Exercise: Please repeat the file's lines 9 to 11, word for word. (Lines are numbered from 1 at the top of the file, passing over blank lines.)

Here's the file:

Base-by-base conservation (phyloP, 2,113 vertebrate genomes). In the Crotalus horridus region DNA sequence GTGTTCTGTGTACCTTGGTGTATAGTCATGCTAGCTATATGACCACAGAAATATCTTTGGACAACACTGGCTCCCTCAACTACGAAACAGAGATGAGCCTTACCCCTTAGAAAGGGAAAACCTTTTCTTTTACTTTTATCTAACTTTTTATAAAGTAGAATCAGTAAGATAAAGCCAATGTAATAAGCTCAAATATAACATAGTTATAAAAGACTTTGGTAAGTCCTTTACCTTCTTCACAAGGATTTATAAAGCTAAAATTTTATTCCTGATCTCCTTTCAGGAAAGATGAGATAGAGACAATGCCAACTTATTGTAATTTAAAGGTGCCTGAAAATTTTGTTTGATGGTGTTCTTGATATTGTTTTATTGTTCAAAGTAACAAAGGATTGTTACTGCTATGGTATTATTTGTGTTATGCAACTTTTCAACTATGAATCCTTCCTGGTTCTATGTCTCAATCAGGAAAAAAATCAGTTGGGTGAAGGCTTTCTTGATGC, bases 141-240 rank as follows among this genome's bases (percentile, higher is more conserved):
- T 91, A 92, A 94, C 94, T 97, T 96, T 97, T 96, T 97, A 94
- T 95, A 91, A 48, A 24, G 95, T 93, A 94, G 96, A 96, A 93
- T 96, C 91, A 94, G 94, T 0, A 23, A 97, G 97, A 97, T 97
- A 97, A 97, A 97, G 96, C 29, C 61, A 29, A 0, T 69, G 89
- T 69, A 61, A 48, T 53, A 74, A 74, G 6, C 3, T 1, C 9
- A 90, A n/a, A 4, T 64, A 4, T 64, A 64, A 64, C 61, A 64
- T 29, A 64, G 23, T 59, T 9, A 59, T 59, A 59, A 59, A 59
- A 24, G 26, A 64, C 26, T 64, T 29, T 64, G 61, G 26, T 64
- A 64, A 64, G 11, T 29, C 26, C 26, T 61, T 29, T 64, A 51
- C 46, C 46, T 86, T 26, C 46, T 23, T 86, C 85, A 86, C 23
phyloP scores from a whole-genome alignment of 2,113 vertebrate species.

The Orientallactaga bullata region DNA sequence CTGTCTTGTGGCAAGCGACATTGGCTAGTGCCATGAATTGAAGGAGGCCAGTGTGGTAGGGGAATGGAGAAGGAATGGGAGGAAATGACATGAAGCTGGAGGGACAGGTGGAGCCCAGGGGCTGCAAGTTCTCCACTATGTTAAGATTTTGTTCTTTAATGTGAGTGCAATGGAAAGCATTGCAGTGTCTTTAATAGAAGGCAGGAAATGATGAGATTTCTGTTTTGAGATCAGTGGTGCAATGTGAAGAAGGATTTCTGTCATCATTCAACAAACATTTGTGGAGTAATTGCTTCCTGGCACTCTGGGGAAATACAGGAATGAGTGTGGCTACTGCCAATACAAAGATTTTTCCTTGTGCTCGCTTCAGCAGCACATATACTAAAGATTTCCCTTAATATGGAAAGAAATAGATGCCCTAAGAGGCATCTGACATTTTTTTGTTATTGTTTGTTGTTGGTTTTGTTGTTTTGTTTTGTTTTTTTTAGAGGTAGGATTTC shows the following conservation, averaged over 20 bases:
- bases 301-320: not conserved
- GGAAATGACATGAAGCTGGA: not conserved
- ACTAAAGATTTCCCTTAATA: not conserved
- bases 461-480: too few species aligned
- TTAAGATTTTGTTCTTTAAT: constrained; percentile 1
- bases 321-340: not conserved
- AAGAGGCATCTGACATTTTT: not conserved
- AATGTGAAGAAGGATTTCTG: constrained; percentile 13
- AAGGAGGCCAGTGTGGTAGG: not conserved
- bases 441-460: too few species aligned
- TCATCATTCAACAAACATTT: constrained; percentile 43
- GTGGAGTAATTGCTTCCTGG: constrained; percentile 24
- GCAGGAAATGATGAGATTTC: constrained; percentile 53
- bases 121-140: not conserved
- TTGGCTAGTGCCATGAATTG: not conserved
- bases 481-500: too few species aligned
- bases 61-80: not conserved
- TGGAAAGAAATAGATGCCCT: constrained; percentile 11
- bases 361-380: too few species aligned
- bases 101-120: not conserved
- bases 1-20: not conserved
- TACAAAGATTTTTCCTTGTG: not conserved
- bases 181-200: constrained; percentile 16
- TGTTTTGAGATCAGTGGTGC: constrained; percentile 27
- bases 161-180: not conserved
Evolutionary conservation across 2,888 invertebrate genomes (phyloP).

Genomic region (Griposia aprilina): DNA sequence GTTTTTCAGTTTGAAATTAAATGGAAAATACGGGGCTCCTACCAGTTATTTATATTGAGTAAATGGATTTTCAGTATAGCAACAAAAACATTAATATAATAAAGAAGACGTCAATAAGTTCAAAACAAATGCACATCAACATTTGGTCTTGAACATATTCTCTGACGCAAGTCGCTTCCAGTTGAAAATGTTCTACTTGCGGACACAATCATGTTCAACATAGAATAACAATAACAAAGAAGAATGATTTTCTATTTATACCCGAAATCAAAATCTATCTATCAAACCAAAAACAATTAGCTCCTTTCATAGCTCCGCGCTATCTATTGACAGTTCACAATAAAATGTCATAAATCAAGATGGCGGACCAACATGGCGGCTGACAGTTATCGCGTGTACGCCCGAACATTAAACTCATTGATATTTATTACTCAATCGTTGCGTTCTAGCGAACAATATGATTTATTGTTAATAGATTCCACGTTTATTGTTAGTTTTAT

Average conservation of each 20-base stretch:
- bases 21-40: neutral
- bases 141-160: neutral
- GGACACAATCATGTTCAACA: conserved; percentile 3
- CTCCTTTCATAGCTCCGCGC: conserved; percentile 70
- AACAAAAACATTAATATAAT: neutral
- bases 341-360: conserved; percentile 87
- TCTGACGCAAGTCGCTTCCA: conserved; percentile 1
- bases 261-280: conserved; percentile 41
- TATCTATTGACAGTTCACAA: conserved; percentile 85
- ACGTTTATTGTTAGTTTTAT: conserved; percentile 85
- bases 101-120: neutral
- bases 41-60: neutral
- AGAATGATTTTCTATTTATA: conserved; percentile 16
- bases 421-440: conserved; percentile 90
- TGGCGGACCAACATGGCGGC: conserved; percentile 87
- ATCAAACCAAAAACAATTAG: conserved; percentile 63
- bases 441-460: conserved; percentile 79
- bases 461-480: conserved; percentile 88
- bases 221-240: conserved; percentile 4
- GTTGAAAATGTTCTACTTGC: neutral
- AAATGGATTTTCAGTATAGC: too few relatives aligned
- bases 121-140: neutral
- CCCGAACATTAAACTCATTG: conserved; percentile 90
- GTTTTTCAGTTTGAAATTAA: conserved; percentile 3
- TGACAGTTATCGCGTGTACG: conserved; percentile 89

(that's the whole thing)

- A 24, G 26, A 64, C 26, T 64, T 29, T 64, G 61, G 26, T 64
- A 64, A 64, G 11, T 29, C 26, C 26, T 61, T 29, T 64, A 51
- C 46, C 46, T 86, T 26, C 46, T 23, T 86, C 85, A 86, C 23